161scr_af3169dd914c28e[1]Carter Godwin Woodson is often credited with originating annual Black History Month celebrations. He is also recognized as the first African American of slave parents to earn a Ph.D. in history. To be sure, these are noteworthy accomplishments. But there is so much more to this brilliant man’s life story than is usually publicized.

Did you know that Carter was required much of his childhood to work on the family farm rather than attend school? As a child he taught himself to read using the Bible and local newspapers. He didn’t finish high school until he was 20 years old. Were you aware that he once worked as a coal miner in Fayette County, West Virginia, and then later went back there to teach school to the children of black coal miners, offering them a personal model for using education to get out of the mines? Did you know that Carter taught school in the Philippines, and then became the supervisor of schools there, which included duties as a trainer of teachers?

All these biographical details and more can be found in the book Chalkboard Champions, available on amazon.com and Barnes and Noble’s web site.

Teacher Carter Godwin Woodson: The Father of Black History Month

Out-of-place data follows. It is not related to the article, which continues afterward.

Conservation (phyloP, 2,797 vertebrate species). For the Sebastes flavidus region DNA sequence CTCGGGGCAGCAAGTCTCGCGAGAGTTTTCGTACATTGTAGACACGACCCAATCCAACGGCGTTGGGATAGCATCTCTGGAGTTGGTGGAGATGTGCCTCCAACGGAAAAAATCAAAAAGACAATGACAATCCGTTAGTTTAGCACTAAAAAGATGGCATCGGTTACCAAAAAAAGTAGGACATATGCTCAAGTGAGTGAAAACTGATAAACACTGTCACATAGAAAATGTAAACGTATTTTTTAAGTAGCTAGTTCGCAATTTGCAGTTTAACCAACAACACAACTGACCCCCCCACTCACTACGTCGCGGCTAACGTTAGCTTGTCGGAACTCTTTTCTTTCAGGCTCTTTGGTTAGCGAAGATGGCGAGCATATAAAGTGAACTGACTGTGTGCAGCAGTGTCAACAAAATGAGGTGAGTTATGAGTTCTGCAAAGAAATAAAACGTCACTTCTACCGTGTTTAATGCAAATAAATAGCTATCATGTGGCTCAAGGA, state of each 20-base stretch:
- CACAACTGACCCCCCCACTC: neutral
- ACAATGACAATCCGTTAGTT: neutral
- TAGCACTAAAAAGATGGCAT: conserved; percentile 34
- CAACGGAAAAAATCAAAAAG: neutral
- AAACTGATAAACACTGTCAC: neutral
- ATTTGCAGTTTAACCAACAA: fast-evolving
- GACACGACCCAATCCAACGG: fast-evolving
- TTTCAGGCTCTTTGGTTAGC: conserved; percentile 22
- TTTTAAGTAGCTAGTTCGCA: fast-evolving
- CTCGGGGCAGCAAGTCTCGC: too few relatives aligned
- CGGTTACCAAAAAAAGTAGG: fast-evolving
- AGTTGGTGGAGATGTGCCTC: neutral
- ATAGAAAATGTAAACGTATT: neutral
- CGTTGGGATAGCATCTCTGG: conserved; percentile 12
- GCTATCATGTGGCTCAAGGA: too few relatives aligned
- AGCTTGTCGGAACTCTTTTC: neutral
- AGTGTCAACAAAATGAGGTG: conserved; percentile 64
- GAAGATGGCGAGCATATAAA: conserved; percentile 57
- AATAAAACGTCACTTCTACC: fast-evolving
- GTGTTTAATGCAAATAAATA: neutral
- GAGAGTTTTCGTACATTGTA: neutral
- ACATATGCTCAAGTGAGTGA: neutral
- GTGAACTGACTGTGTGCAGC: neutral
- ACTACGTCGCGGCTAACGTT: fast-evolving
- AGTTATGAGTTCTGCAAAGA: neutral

Carter_G_Woodson_portrait[1]Carter Godwin Woodson is often credited with originating annual Black History Month celebrations. He is also recognized as the first African American of slave parents to earn a Ph.D. in History. To be sure, these are noteworthy accomplishments. But there is so much more to this brilliant man’s life story than is usually publicized. Did you know that Carter was required much of his childhood to work on the family farm rather than attend school? As a child he taught himself to read using the Bible and local newspapers. He didn’t finish high school until he was 20 years old. Were you aware that he once worked as a coal miner in Fayette County, West Virginia, and then later went back there to teach school to black coal miner’s children, offering them a model for using education to get out of the mines? Did you know that Carter taught school in the Philippines, and then became the supervisor of schools, which included duties as a trainer of teachers, there? All these biographical details and more can be found in the book Chalkboard Champions.